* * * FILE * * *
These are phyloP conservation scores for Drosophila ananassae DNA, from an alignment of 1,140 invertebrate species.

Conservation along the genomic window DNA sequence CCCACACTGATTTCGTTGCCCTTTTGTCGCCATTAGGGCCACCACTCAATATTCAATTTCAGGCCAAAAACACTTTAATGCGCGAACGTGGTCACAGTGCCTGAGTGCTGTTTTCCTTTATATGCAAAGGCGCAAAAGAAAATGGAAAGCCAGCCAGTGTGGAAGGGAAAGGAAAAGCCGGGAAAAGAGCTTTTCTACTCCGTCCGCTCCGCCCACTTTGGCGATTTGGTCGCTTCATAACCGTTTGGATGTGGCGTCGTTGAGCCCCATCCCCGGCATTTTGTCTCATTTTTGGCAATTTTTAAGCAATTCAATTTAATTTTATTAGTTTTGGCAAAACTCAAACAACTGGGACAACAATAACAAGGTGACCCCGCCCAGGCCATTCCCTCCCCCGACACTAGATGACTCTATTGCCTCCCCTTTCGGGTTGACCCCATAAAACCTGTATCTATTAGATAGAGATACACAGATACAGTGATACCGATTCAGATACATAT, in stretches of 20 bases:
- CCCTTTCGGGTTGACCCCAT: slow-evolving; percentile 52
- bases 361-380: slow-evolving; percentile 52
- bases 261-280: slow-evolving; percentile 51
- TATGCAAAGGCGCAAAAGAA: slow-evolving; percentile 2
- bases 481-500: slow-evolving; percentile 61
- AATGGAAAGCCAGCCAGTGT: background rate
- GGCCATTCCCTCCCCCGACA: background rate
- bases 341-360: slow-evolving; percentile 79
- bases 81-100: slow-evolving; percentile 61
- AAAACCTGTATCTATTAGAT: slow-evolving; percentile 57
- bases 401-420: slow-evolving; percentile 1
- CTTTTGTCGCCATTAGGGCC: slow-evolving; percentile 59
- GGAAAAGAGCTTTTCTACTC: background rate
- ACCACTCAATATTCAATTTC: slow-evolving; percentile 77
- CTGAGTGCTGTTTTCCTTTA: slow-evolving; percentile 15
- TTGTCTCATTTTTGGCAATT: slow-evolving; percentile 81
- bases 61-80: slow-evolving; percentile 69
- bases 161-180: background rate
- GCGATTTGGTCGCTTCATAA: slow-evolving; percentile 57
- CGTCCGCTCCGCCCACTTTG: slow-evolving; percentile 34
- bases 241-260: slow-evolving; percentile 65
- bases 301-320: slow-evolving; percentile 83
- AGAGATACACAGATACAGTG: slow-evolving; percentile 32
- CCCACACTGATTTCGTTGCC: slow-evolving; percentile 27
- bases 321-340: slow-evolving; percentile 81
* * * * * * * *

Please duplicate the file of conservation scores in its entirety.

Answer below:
These are phyloP conservation scores for Drosophila ananassae DNA, from an alignment of 1,140 invertebrate species.

Conservation along the genomic window DNA sequence CCCACACTGATTTCGTTGCCCTTTTGTCGCCATTAGGGCCACCACTCAATATTCAATTTCAGGCCAAAAACACTTTAATGCGCGAACGTGGTCACAGTGCCTGAGTGCTGTTTTCCTTTATATGCAAAGGCGCAAAAGAAAATGGAAAGCCAGCCAGTGTGGAAGGGAAAGGAAAAGCCGGGAAAAGAGCTTTTCTACTCCGTCCGCTCCGCCCACTTTGGCGATTTGGTCGCTTCATAACCGTTTGGATGTGGCGTCGTTGAGCCCCATCCCCGGCATTTTGTCTCATTTTTGGCAATTTTTAAGCAATTCAATTTAATTTTATTAGTTTTGGCAAAACTCAAACAACTGGGACAACAATAACAAGGTGACCCCGCCCAGGCCATTCCCTCCCCCGACACTAGATGACTCTATTGCCTCCCCTTTCGGGTTGACCCCATAAAACCTGTATCTATTAGATAGAGATACACAGATACAGTGATACCGATTCAGATACATAT, in stretches of 20 bases:
- CCCTTTCGGGTTGACCCCAT: slow-evolving; percentile 52
- bases 361-380: slow-evolving; percentile 52
- bases 261-280: slow-evolving; percentile 51
- TATGCAAAGGCGCAAAAGAA: slow-evolving; percentile 2
- bases 481-500: slow-evolving; percentile 61
- AATGGAAAGCCAGCCAGTGT: background rate
- GGCCATTCCCTCCCCCGACA: background rate
- bases 341-360: slow-evolving; percentile 79
- bases 81-100: slow-evolving; percentile 61
- AAAACCTGTATCTATTAGAT: slow-evolving; percentile 57
- bases 401-420: slow-evolving; percentile 1
- CTTTTGTCGCCATTAGGGCC: slow-evolving; percentile 59
- GGAAAAGAGCTTTTCTACTC: background rate
- ACCACTCAATATTCAATTTC: slow-evolving; percentile 77
- CTGAGTGCTGTTTTCCTTTA: slow-evolving; percentile 15
- TTGTCTCATTTTTGGCAATT: slow-evolving; percentile 81
- bases 61-80: slow-evolving; percentile 69
- bases 161-180: background rate
- GCGATTTGGTCGCTTCATAA: slow-evolving; percentile 57
- CGTCCGCTCCGCCCACTTTG: slow-evolving; percentile 34
- bases 241-260: slow-evolving; percentile 65
- bases 301-320: slow-evolving; percentile 83
- AGAGATACACAGATACAGTG: slow-evolving; percentile 32
- CCCACACTGATTTCGTTGCC: slow-evolving; percentile 27
- bases 321-340: slow-evolving; percentile 81